A lot or a little?
The parents' guide to what's in this game.
What parents need to know
Parents need to know that Kinect Joy Ride is a kart-racing game with a small amount of violence in the form of aggressive driving and explosive rockets. However, these actions result in no damage to cars or drivers. It requires Microsoft's Kinect sensor for motion-control gaming and consequently promotes some physical activity, though not as much as other Kinect games. Note that while this game supports online play, it does not have any communication features.
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What's it about?
KINECT JOY RIDE, a kart-racer for Microsoft’s new camera sensor control system, has players pretending to hold steering wheels in the air. They turn their hands to turn their cars and lean a little to initiate a drift for a faster turn. Speed and braking are handled automatically. And there’s more to it than just traditional kart races. Some events will have players trying to boost their way to faster times down mostly straight raceways by repeatedly pulling back the steering wheel and pushing it forward, while others are set in massive half pipes that encourage players to collect floating cherries and perform tricks by leaning back and forth and from side to side while in the air.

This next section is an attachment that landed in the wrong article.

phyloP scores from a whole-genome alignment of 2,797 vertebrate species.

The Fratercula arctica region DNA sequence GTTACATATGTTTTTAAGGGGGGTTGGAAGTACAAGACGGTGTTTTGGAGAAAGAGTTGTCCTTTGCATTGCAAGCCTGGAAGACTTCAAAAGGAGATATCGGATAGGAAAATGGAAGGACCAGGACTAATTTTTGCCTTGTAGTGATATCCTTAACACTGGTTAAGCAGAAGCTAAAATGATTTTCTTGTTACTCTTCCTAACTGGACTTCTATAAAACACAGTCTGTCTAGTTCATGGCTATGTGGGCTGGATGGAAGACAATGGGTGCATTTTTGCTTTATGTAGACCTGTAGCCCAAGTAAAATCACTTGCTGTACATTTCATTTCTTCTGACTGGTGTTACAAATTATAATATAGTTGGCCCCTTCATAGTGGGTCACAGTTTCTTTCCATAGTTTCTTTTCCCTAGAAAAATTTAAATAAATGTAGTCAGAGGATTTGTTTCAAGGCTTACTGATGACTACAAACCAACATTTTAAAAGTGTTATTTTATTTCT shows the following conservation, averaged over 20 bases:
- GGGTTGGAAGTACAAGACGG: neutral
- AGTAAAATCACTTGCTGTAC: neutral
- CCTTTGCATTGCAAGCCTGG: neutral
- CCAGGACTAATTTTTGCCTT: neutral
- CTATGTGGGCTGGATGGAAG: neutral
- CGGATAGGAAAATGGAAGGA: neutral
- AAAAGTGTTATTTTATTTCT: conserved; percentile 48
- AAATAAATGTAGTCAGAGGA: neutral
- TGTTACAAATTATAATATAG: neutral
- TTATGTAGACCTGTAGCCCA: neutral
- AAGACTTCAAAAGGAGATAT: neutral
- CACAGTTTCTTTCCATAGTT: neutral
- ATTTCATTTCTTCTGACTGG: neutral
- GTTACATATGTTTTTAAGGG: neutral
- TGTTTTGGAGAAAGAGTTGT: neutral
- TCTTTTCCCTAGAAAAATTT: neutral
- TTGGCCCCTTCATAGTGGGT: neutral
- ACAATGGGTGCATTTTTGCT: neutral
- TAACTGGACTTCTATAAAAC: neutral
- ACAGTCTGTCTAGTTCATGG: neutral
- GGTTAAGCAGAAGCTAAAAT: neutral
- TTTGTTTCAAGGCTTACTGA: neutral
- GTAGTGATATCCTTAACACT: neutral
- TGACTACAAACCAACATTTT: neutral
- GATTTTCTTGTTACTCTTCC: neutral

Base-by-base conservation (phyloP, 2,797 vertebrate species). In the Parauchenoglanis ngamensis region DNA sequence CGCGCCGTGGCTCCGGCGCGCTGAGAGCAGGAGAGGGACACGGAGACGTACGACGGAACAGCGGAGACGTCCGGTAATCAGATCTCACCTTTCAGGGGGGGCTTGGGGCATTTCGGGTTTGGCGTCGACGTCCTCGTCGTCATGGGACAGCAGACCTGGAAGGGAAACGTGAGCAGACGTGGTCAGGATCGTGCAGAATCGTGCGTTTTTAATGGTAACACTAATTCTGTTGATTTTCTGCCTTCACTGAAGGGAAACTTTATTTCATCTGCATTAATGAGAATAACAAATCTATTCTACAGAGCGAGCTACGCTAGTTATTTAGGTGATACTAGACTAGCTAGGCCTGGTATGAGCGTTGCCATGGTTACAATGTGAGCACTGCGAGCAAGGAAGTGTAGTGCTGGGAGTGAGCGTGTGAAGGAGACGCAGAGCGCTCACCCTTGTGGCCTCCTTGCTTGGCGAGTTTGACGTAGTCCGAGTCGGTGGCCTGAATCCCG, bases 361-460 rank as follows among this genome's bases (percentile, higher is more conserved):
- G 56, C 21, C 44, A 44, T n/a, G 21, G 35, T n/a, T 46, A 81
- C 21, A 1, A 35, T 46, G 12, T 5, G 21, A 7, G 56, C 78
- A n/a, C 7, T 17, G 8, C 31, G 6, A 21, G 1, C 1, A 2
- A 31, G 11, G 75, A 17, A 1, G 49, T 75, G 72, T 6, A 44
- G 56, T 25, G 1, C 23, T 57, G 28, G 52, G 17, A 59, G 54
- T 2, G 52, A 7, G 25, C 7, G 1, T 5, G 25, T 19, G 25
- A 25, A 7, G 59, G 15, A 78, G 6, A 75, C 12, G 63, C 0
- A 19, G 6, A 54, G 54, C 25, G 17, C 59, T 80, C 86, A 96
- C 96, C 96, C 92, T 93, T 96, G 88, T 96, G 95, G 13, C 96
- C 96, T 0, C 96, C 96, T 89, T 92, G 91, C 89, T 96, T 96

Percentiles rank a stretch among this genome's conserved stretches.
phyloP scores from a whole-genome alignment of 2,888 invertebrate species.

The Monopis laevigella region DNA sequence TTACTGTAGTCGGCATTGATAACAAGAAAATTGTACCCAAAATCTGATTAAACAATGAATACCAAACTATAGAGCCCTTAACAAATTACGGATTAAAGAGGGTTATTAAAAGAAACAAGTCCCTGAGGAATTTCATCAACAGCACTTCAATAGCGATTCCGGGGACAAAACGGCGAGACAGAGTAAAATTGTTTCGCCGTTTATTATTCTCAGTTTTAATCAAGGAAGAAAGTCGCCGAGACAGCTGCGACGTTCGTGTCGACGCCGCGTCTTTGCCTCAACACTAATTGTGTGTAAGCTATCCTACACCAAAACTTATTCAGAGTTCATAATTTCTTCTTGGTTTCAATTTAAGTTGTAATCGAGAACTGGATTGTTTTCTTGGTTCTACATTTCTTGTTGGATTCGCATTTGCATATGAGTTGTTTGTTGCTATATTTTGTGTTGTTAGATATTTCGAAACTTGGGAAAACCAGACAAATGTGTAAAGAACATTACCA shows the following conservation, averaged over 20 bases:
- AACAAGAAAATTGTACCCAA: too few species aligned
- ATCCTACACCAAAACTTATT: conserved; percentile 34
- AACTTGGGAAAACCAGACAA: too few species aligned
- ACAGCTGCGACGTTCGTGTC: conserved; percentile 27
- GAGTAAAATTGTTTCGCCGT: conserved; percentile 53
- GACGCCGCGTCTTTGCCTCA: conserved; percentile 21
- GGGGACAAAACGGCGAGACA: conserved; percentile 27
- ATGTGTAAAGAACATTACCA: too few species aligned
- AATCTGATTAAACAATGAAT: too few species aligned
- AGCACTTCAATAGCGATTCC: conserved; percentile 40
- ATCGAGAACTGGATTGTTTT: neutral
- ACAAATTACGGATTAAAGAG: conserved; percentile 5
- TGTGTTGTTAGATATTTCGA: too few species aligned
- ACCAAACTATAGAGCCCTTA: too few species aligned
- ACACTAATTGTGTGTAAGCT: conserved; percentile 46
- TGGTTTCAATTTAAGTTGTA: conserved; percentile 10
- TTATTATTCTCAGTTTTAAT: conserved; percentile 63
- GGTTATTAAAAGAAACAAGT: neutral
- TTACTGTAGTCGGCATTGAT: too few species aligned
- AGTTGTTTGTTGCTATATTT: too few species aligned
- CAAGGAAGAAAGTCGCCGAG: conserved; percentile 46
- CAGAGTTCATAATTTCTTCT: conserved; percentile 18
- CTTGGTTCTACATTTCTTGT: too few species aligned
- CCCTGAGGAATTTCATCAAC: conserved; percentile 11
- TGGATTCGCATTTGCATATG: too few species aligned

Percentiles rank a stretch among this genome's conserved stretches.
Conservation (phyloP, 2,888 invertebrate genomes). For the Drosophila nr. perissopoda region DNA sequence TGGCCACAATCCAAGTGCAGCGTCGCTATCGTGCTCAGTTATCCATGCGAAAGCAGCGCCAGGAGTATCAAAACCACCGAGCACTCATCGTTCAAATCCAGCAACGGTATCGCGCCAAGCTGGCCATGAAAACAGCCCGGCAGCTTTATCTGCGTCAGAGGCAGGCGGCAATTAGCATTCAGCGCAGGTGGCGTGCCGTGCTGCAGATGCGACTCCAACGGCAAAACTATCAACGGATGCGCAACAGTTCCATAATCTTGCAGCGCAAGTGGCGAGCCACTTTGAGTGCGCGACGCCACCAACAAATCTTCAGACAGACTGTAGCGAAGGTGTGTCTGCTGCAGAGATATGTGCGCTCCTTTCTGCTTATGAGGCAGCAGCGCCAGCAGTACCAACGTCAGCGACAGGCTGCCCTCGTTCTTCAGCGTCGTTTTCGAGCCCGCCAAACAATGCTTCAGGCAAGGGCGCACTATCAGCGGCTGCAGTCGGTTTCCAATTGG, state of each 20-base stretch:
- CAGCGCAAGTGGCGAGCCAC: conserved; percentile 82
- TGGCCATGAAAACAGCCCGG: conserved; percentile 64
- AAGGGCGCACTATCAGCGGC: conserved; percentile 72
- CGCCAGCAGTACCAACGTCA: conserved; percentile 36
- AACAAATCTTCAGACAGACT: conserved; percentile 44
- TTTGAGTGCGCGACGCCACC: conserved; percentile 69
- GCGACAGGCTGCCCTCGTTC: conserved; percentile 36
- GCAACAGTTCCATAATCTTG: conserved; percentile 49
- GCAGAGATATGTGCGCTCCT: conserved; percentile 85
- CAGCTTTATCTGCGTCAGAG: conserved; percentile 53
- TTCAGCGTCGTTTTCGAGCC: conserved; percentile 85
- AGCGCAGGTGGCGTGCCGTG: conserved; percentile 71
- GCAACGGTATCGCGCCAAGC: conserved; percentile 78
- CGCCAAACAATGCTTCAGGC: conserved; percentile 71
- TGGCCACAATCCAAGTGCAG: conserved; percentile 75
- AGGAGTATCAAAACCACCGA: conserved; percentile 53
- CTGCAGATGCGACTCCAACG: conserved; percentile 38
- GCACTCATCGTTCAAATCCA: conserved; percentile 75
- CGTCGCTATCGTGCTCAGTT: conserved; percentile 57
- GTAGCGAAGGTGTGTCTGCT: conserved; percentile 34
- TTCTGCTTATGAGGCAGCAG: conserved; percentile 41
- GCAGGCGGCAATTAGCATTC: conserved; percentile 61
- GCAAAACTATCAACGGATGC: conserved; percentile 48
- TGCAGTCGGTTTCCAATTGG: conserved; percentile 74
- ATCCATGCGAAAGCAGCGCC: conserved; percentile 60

Is it any good?
There’s little wrong with Joy Ride’s concept or overall design, but it does suffer from one pretty big problem: We couldn’t get a feel for steering. If, in an average corner, we didn’t drift, we’d end up sliding out in too wide of a turn. However, if we did drift we’d usually come in too sharply. It doesn’t help that players have no control over braking or speed. The game says it will control these variables for the player, but after messing up turn after turn I began to pine for manual control.
However, kudos go to developer Big Park for fleshing out the game with so many extra trick, dash, and battle modes. Some of these play modes are a lot of fun, particularly those that don’t require much in the way of precision handling. Kinect does a lot of things well, but it may turn out that vehicle steering isn’t one of them.
Online interaction: This game supports online play for up to eight people, but does not offer communication capabilities. We were unable to test online play during our pre-release evaluation.
Talk to your kids about ...
Families can talk about getting physically active while playing games. This game requires a modest amount of activity, but still requires players to stand and move their arms and torsos to control their cars. Did you feel tired after playing? Do you feel like it was a healthy experience? How does it compare to the level of activity required by other Kinect games?
Families can also compare and contrast racing simulator games with kart racers. What distinguishing features do these games have that make one suitable for kids and the other not? Do any kart-racers or racing simulators straddle the line between the two genres? How can parents decide whether these games are safe for their kids?
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